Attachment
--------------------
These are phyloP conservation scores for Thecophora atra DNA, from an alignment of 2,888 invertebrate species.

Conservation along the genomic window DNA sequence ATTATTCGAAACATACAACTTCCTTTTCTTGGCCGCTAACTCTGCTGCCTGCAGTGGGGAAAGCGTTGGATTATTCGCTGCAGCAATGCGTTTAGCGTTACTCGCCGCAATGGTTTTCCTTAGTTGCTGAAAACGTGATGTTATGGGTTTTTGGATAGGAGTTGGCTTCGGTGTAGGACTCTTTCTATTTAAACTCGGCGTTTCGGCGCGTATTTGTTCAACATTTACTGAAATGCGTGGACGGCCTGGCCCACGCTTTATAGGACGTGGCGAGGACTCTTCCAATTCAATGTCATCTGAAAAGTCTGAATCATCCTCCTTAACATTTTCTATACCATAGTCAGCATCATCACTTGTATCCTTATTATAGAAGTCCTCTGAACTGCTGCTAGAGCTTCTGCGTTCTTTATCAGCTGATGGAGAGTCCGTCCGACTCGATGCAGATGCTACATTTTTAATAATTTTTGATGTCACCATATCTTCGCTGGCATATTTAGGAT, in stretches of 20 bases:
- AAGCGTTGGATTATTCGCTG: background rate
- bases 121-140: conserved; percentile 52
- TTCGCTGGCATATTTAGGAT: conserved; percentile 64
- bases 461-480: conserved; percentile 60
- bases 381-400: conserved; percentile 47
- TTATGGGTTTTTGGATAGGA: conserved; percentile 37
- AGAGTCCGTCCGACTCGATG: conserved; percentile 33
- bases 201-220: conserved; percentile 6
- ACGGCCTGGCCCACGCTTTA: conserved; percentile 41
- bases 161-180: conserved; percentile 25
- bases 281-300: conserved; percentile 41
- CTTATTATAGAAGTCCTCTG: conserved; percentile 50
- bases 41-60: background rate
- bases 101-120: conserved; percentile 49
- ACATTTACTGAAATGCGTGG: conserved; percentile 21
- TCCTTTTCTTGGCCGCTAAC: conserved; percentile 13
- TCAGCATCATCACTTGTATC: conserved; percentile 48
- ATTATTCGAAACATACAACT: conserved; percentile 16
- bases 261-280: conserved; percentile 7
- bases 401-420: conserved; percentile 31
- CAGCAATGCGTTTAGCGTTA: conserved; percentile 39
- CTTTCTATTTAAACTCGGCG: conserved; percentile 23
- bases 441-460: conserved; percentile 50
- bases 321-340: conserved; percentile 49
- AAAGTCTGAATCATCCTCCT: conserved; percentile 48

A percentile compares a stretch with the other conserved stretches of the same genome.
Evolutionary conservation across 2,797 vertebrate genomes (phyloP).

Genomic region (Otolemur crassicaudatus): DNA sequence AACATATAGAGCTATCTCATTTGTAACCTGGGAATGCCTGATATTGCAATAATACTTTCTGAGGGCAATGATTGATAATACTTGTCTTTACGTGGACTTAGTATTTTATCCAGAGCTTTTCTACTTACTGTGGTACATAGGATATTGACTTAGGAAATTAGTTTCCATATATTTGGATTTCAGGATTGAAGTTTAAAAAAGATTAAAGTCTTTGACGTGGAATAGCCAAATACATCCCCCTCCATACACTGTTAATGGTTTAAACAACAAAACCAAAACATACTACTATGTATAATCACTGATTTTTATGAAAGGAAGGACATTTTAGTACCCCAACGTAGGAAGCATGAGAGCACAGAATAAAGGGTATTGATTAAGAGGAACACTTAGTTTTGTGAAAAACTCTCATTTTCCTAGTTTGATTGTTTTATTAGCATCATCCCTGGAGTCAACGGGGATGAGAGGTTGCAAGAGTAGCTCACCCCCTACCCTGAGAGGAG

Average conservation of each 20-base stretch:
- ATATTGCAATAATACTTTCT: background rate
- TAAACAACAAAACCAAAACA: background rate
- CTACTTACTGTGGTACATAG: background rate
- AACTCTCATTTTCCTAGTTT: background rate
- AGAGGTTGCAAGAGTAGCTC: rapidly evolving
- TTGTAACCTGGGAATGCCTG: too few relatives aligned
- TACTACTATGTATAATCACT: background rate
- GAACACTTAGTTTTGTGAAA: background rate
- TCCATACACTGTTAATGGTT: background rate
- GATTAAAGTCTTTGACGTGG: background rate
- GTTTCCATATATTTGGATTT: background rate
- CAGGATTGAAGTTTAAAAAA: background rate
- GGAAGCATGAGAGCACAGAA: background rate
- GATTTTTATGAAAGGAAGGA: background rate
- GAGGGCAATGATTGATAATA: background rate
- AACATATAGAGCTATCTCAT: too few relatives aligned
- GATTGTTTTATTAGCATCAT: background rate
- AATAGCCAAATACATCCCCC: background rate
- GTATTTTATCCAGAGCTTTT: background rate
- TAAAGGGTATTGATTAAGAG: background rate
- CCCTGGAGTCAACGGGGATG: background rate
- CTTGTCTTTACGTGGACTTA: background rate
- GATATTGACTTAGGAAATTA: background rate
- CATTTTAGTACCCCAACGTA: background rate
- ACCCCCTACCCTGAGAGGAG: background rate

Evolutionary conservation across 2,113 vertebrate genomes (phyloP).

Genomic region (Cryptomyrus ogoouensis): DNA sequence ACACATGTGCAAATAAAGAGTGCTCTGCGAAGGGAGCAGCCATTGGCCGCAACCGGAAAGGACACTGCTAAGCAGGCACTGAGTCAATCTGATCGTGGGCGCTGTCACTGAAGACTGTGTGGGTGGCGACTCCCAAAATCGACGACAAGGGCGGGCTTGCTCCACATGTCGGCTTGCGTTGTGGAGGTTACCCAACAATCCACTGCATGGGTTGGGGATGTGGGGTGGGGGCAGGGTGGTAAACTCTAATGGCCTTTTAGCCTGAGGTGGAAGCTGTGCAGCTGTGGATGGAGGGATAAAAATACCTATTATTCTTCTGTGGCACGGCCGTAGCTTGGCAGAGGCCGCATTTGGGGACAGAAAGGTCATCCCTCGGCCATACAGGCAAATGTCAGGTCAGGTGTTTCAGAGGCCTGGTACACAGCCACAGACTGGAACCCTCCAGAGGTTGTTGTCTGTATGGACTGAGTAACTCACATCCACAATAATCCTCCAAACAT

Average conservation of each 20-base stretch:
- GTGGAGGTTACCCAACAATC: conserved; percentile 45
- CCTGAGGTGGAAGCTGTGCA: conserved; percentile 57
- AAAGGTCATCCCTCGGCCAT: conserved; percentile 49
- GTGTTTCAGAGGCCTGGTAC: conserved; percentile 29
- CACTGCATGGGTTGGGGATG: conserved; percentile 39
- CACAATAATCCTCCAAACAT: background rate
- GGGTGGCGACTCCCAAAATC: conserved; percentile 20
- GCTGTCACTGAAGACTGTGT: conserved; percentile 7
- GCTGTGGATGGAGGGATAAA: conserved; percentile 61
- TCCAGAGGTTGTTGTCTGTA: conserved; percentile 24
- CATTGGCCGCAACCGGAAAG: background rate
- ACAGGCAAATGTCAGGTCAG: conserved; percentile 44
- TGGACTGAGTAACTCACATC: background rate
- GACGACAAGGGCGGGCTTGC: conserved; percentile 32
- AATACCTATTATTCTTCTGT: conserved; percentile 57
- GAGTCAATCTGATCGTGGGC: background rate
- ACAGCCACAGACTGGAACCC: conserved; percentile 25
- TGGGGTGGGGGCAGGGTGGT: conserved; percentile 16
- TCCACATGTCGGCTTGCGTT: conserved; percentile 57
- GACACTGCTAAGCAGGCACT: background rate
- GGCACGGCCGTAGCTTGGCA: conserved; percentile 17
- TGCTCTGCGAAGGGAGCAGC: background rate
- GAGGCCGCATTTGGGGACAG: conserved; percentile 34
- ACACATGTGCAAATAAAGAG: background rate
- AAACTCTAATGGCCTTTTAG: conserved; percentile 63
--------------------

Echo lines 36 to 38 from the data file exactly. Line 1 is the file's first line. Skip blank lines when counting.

- AGAGGTTGCAAGAGTAGCTC: rapidly evolving
- TTGTAACCTGGGAATGCCTG: too few relatives aligned
- TACTACTATGTATAATCACT: background rate